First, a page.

Jeremiah 1:12
Then said the LORD to me, You have well seen: for I will hasten my word to perform it.
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(12) I will hasten.—The Hebrew, by using a participle formed from the same root (shôkêd), presents a play upon the name of the “almond,” as the watcher, which it is impossible to reproduce; literally, I, too, am watching over my word to perform it.

1:11-19 God gave Jeremiah a view of the destruction of Judah and Jerusalem by the Chaldeans. The almond-tree, which is more forward in the spring than any other, represented the speedy approach of judgments. God also showed whence the intended ruin should arise. Jeremiah saw a seething-pot boiling, representing Jerusalem and Judah in great commotion. The mouth or face of the furnace or hearth, was toward the north; from whence the fire and fuel were to come. The northern powers shall unite. The cause of these judgments was the sin of Judah. The whole counsel of God must be declared. The fear of God is the best remedy against the fear of man. Better to have all men our enemies than God our enemy; those who are sure they have God with them, need not, ought not to fear, whoever is against them. Let us pray that we may be willing to give up personal interests, and that nothing may move us from our duty.Hasten - Rather, I watch over "my word to perform it." 12. hasten—rather, "I will be wakeful as to My word," &c.; alluding to Jer 1:11, "the wakeful tree" [Maurer]. Thou hast well seen; or, Thou hast seen and judged right; or, as the Hebrew,

Thou hast done well to see, i.e. in seeing so.

I will hasten; word for word,

I will almond-tree it, i.e. I will be upon them speedily, in a short time, and suddenly, ere they are aware; or, I will watch, and be ready to accomplish this in due time.

My word, i.e. my word of threatening against Judah and its inhabitants. Then said the Lord unto me, thou hast well seen,.... The thing seen is a very proper emblem of what I am about to do, and the quick dispatch that will be made therein:

for l will hasten my word to perform it; the words , "shoked ani", "I will hasten", or "I am hastening", are in allusion to "shoked", the name of the almond tree in Hebrew; which is so called because it is quick and early, and, as it were, hastens to bring forth its flowers, leaves, and fruit; in like manner the Lord says he would hasten to perform what he had said or should say by him concerning the destruction of Jerusalem, and the captivity of the people, and every thing else he should give him in commission to say. Jarchi and Abendana make mention of an ancient Midrash, or exposition, to this sense; that from the time of the almond tree's putting forth, until its fruit is ripe, are one and twenty days, according to the number of days which were between the seventeenth of Tammuz, in which the city was broken up, and the ninth of Ab, in which the temple was burnt; but though the almond tree is the first of trees, and is very early in putting forth, yet there is a greater time than this between its putting forth and its fruit being ripe; for Pliny (s) says, that the almond tree first of all flowers in January, and its fruit is ripe in March.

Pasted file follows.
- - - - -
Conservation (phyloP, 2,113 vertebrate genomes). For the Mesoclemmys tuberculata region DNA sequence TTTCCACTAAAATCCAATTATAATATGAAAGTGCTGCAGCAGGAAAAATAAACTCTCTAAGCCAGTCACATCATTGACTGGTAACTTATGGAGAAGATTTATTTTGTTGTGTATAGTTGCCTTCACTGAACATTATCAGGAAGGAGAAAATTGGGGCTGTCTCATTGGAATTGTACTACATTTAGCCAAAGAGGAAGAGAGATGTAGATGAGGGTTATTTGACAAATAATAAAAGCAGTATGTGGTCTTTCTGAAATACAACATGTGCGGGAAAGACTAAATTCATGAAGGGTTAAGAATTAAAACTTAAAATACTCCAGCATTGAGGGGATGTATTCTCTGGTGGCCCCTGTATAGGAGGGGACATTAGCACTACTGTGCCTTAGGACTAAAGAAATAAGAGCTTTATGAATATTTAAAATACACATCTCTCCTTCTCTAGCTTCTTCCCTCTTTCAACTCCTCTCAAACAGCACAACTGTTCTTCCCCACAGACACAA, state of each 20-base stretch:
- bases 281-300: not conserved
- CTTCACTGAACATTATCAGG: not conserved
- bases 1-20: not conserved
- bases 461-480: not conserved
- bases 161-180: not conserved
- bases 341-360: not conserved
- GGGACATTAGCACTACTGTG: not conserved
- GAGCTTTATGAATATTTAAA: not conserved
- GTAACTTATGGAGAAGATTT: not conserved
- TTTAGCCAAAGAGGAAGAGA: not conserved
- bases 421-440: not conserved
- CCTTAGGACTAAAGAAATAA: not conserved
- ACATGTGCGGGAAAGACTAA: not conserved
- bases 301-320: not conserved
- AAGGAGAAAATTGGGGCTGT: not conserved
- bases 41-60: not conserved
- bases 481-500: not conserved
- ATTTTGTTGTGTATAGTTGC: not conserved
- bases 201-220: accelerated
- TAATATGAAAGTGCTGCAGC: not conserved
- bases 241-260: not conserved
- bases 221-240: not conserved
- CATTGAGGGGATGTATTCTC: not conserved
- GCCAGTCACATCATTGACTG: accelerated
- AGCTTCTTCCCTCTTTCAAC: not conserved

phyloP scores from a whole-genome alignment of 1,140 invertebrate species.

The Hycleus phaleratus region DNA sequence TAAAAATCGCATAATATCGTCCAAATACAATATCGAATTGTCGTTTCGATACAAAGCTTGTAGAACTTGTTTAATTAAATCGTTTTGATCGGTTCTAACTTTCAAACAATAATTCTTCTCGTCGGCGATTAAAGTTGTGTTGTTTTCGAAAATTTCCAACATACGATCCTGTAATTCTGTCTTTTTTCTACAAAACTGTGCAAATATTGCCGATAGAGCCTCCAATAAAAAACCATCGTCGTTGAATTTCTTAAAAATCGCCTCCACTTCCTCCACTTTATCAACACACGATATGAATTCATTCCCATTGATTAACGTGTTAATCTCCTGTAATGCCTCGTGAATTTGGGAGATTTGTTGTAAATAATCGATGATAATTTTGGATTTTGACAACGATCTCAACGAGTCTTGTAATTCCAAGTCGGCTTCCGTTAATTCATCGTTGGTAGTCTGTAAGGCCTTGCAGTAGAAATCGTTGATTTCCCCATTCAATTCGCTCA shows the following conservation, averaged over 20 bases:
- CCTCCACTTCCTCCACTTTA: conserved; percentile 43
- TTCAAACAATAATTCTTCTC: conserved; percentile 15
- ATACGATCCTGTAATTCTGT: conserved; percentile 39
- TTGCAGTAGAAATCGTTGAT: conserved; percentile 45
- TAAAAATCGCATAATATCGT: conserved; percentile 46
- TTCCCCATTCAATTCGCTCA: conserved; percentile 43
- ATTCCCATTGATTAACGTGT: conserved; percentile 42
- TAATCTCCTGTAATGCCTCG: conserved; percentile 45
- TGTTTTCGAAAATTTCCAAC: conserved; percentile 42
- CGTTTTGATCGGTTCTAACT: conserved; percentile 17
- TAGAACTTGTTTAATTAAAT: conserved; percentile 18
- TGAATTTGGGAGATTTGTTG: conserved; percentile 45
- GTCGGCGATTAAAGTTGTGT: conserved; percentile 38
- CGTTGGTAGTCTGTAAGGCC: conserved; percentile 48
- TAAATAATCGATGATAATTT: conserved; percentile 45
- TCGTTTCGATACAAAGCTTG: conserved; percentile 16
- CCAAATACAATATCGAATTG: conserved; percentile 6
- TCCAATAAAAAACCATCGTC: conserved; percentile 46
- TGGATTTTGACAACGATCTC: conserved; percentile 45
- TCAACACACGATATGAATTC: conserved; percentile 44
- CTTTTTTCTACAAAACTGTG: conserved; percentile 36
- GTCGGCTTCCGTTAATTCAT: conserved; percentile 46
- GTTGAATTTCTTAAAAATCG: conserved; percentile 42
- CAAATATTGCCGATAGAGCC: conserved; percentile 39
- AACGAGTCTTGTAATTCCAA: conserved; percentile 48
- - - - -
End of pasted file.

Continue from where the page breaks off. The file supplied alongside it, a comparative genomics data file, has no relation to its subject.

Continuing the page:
(s) Nat. Hist. l. 16. c. 25.

Then said the LORD unto me, Thou hast well seen: for I will hasten my word to perform it.
12. I watch over] The Hebrew word recurs in Jeremiah 5:6, Jeremiah 31:28, Jeremiah 44:27. Here the sense is, The Lord is rousing Himself. The period of trial is rapidly approaching its end, and the punishment so long delayed is about to be at last inflicted.Verse 12. - I will hasten my word; literally, I am wakeful over my word; alluding to the meaning of the Hebrew word for almond. The divine call throws Jeremiah into terror. Knowing well his too great weakness for such an office, he exclaims: Ah, Lord Jahveh! I know not how to speak; for I am נער, i.e., young and inexperienced; cf. 1 Kings 3:7. This excuse shows that לא יד means something else than לא אישׁ דברים, by which Moses sought to repel God's summons. Moses was not ready of speech, he lacked the gift of utterance; Jeremiah, on the other hand, only thinks himself not yet equal to the task by reason of his youth and want of experience.
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